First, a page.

It was a chance view of a Google Map of the farm where I grew up that set me on this course. From the initially high elevation I could see the poignantly familiar thread of the road as it curved around the corner of our farm – it was years after we moved there that my father showed me on an aerial photograph that we actually owned a tiny section of the land across the road too. In my time that consisted of bush and had basically been absorbed into our neighbour’s property.

Looking at the familiar pattern of the road reminded me of so many things:

Learning to ride a bicycle that was way too large for me – a man’s bicycle complete with cross bar so I had to put my leg through the gap to reach the pedals (a fearful situation to be in when I skidded on the dirt road). I often returned home with skinned knees, elbows and hands.

Coming across Giant Eagle Owls sitting in the middle of the road at night. I would watch them in the farm garden and be awed by the silence of their wings.

The heat of the Lowveld relieved by our improvised swimmingpool.swimmingpool

Sitting on our farmhouse veranda some weekend evenings, listening to the cut of the engine of a vehicle that had stopped along the straight stretch of road running parallel to the maize land. In the silence that followed we would see bobbing lights as would-be poachers climbed through the barbed wire fence and crossed the land in the hope of bagging a kudu, a duiker or an impala – any meat would do. Occasionally my father would discharge a shotgun from the veranda – way above the heads of anything alive – the roar echoing across the veld and, to our delight, we would see the lights bobbing ever more quickly back the way they had come and hear the vehicle roaring off in the direction it had come from.

The silver farm gate that was nearly always left open to welcome visitors and make it easier for everyone to drive in and out.

Dunduff Farm

Bright purple bougainvilleas that grew in a mass as one entered the driveway which turned one to the lands one way or directed one to the farm house the other. They always seemed to be in bloom.

The closely clipped hedge of spekboom that separated the front lawn from the rest of the garden and the farm itself.

The view of that achingly familiar road brought a throat-catching memory of my father sitting atop his tractor as he ploughed in a field of sun hemp as ‘green fertiliser’ for the next crop of mealies.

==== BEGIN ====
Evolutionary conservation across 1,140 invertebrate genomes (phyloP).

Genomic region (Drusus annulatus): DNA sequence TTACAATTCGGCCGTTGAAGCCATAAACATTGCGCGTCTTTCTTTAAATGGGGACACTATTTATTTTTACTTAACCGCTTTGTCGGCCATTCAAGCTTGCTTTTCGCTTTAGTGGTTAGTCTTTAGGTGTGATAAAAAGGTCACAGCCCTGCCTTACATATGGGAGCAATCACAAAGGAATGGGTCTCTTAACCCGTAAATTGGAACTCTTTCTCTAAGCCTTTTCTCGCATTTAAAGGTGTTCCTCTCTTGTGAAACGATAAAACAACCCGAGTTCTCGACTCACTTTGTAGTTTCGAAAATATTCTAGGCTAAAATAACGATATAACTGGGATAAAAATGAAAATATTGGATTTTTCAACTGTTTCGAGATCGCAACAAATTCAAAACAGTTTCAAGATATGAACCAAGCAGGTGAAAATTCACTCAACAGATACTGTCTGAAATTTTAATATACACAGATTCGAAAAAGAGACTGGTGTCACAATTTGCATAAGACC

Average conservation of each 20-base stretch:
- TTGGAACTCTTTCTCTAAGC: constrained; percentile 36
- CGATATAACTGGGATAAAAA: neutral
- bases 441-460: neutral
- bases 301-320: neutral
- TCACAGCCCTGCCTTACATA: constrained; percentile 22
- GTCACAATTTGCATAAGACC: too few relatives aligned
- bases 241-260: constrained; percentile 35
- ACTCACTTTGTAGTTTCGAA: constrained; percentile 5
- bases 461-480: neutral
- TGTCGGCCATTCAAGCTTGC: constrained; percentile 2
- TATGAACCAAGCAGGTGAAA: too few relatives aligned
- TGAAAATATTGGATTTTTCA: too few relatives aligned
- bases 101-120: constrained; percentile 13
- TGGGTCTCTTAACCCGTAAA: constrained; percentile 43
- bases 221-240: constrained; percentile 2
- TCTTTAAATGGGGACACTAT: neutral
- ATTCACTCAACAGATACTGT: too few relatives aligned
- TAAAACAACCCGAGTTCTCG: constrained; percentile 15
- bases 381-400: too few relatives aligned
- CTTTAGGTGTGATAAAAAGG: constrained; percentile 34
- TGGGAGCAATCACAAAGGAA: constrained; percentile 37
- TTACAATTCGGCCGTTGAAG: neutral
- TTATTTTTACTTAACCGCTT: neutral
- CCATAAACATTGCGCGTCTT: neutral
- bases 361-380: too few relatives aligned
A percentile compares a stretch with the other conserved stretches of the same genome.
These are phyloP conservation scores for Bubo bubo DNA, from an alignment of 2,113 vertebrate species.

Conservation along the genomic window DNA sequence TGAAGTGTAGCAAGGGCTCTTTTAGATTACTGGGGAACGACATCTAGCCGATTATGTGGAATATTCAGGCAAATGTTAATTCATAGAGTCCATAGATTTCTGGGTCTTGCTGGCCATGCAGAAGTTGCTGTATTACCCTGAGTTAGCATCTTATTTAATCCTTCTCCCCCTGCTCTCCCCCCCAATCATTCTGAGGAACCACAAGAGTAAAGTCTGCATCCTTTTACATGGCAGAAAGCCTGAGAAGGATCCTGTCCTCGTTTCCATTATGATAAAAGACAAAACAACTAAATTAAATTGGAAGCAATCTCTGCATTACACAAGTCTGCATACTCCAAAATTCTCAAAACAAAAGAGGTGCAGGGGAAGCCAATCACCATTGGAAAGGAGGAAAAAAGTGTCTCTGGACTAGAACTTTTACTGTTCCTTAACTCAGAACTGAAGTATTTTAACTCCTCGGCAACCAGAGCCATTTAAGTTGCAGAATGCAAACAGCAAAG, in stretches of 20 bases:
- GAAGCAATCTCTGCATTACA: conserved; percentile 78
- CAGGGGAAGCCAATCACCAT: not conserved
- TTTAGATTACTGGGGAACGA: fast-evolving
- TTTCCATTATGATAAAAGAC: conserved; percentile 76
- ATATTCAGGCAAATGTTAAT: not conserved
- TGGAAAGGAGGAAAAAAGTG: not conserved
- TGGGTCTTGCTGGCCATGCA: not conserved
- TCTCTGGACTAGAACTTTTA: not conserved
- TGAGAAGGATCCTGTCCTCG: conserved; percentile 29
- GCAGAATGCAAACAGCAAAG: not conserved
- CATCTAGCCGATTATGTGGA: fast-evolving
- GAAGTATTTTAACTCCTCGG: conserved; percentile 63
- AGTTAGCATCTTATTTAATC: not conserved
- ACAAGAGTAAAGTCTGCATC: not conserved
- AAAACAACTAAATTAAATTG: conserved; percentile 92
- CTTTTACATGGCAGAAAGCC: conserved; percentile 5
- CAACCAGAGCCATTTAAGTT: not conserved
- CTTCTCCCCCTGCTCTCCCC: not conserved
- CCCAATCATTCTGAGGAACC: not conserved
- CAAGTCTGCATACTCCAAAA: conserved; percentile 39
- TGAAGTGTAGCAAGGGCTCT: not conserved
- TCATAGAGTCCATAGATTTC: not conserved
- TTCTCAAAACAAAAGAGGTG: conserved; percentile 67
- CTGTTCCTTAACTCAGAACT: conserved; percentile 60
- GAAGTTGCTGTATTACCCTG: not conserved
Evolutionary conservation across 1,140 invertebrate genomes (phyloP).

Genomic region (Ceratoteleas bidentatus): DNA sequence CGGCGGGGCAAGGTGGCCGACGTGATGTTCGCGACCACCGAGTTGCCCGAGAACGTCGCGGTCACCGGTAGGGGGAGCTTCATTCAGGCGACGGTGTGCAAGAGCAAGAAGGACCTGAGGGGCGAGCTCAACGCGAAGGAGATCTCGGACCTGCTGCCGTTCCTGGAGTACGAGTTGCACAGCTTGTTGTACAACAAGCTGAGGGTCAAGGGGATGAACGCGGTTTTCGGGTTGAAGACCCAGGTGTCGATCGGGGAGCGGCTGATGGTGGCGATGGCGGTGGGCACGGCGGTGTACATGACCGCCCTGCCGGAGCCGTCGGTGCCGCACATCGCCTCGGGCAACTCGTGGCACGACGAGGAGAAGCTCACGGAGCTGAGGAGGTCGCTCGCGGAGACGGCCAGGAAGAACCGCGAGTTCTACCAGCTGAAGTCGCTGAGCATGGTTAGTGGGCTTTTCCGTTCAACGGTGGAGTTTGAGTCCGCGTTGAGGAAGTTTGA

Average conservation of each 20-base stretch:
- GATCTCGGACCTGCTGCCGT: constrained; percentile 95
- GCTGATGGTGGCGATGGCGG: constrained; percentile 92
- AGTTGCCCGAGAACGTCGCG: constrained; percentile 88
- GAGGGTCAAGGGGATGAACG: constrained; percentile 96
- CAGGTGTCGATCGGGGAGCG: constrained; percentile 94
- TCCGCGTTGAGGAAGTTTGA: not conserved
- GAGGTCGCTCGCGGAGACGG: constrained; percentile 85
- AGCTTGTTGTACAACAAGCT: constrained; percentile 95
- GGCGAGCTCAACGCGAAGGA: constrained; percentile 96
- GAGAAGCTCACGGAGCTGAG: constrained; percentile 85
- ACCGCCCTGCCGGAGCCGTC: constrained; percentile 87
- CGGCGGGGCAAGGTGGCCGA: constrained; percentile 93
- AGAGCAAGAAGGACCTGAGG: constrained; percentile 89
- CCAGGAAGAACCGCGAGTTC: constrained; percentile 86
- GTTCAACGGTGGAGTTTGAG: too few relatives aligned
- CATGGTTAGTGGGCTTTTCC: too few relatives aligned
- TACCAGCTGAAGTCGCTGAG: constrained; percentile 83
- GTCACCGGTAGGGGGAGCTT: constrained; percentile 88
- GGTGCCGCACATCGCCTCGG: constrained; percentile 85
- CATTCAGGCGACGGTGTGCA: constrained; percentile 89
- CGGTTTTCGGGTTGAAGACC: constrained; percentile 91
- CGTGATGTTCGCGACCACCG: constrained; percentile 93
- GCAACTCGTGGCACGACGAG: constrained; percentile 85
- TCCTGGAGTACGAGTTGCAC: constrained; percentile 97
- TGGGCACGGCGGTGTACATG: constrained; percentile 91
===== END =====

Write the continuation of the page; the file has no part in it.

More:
In my mind’s eye I can still see my mother walking across the veld to take him tea when he was working down at the dam or fixing fences. The tea would be in a glass lime juice bottle that may or may not have had a lid on it.

That road reminded me of the comfort I drew from it when I was at boarding school. Even though my parents were not living there full-time yet, I could see that stretch of road with the familiar curve in it from my hostel window. It stood out clearly in the valley and there was always the silver roof of the farmhouse to remind me of the warmth and love of my family at times when I felt I needed them most.

Why dwell on the road then when so many of my farm memories are obviously about the farm, including the large grape vine outside the kitchen, the silky oaks outside the house, the tractors parked in the back yard, family braais on a Saturday night … why dwell on the road then?

Well, the road is all that is left. I could feel the palpitation of my pulses as I pressed the zoom-in button. I shouldn’t have done it. My brothers had told me a long time ago that our wood and iron farm house – built in 1910 with materials brought by ox-wagon from Delagoa Bay – had burned to the ground. They have told me before that it has been transformed into a pecan orchard. They did. I listened to them and dismissed what they said.

I zoomed ever closer until I could almost see the leaves on those uniform rows upon rows of trees that marched relentlessly across the land, blotting out every vestige of our home, of the dam, the mango orchard, the lands, the camps where the cattle grazed, and my childhood.

I wept.


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